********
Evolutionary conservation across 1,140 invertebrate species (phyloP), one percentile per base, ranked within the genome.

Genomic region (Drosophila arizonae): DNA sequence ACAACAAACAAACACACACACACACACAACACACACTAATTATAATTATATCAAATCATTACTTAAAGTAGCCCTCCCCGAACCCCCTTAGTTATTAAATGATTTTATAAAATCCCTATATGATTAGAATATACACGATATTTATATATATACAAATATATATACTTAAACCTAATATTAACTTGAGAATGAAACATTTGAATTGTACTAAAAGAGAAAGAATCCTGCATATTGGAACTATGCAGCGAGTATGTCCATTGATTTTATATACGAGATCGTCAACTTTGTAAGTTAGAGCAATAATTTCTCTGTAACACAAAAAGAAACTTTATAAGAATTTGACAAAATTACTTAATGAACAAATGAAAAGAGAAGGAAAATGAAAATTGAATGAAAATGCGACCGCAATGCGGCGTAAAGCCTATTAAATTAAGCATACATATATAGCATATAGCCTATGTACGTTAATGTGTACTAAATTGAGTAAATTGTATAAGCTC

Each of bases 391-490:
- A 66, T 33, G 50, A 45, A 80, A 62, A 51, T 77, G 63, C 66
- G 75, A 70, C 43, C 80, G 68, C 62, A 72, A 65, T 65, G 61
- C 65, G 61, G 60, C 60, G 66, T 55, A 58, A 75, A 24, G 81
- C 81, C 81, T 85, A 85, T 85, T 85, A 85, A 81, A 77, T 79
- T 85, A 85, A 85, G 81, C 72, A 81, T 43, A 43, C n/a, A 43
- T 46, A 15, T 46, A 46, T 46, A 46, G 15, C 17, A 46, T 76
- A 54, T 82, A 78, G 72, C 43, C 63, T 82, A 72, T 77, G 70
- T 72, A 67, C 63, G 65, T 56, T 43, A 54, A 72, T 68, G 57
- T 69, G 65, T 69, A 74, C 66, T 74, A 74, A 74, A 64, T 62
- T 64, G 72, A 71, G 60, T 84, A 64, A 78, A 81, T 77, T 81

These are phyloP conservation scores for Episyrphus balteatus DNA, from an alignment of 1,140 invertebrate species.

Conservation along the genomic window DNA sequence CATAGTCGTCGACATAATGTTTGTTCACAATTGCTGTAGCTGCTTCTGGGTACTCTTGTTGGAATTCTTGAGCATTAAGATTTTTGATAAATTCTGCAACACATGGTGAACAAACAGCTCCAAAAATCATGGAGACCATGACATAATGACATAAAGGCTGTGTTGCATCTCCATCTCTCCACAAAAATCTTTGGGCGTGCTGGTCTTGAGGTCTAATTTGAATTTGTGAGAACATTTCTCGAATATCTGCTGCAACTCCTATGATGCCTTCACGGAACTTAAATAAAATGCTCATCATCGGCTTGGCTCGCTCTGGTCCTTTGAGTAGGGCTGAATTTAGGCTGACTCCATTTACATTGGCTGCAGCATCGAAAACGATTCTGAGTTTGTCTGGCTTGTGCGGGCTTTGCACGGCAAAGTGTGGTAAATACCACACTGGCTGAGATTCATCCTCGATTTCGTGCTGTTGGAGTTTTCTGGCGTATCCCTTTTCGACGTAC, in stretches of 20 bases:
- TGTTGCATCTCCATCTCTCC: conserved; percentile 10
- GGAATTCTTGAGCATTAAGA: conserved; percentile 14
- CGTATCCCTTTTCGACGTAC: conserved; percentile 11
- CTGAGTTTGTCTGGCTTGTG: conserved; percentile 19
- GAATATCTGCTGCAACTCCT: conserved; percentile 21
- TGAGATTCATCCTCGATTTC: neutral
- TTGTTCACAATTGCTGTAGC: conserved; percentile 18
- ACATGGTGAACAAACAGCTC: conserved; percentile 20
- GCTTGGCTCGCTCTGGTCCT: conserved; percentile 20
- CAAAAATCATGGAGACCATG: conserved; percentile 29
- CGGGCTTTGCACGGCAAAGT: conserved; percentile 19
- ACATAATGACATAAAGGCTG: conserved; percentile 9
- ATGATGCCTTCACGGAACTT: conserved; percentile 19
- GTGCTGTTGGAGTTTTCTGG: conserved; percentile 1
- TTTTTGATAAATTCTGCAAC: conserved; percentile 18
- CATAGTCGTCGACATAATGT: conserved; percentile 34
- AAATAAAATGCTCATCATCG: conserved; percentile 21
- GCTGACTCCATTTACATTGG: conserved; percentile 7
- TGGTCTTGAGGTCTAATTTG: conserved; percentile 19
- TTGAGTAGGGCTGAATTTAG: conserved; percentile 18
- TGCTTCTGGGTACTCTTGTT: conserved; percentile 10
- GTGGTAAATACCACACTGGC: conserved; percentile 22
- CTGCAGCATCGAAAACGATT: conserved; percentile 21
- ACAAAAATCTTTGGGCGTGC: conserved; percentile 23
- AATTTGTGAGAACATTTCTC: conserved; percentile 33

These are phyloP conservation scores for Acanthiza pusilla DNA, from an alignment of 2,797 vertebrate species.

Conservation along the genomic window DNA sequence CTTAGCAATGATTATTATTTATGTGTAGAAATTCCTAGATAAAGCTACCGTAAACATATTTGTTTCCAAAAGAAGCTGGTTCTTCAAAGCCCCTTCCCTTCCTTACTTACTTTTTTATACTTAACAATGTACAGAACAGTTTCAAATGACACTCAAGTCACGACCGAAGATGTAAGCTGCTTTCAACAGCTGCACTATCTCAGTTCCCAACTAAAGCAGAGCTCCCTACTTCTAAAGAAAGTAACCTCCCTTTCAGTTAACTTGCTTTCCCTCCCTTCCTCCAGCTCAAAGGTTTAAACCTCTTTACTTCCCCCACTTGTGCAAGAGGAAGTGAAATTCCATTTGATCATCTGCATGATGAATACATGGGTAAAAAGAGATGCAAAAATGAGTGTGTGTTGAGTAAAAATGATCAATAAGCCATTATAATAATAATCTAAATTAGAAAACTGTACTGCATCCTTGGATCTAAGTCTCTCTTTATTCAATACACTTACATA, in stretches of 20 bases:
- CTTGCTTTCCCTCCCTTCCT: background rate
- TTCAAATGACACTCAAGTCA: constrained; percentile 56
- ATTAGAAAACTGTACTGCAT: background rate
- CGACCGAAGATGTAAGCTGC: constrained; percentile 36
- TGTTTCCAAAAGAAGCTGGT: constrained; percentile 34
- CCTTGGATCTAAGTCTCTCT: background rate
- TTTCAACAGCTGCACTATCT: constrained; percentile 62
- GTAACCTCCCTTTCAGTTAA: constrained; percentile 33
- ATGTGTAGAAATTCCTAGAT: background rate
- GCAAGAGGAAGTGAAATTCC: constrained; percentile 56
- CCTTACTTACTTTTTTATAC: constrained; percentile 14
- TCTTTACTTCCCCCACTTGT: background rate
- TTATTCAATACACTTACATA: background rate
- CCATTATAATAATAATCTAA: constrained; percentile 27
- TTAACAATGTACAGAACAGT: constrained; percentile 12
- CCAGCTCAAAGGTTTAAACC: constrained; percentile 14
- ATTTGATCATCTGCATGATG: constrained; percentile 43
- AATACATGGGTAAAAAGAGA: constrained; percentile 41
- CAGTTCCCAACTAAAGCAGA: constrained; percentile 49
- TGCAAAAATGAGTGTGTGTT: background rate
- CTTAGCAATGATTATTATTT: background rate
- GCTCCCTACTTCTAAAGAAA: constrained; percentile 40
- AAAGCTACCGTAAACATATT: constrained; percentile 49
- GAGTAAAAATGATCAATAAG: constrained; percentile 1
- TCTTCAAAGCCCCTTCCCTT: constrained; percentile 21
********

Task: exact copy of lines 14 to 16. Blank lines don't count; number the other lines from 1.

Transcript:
These are phyloP conservation scores for Episyrphus balteatus DNA, from an alignment of 1,140 invertebrate species.

Conservation along the genomic window DNA sequence CATAGTCGTCGACATAATGTTTGTTCACAATTGCTGTAGCTGCTTCTGGGTACTCTTGTTGGAATTCTTGAGCATTAAGATTTTTGATAAATTCTGCAACACATGGTGAACAAACAGCTCCAAAAATCATGGAGACCATGACATAATGACATAAAGGCTGTGTTGCATCTCCATCTCTCCACAAAAATCTTTGGGCGTGCTGGTCTTGAGGTCTAATTTGAATTTGTGAGAACATTTCTCGAATATCTGCTGCAACTCCTATGATGCCTTCACGGAACTTAAATAAAATGCTCATCATCGGCTTGGCTCGCTCTGGTCCTTTGAGTAGGGCTGAATTTAGGCTGACTCCATTTACATTGGCTGCAGCATCGAAAACGATTCTGAGTTTGTCTGGCTTGTGCGGGCTTTGCACGGCAAAGTGTGGTAAATACCACACTGGCTGAGATTCATCCTCGATTTCGTGCTGTTGGAGTTTTCTGGCGTATCCCTTTTCGACGTAC, in stretches of 20 bases:
- TGTTGCATCTCCATCTCTCC: conserved; percentile 10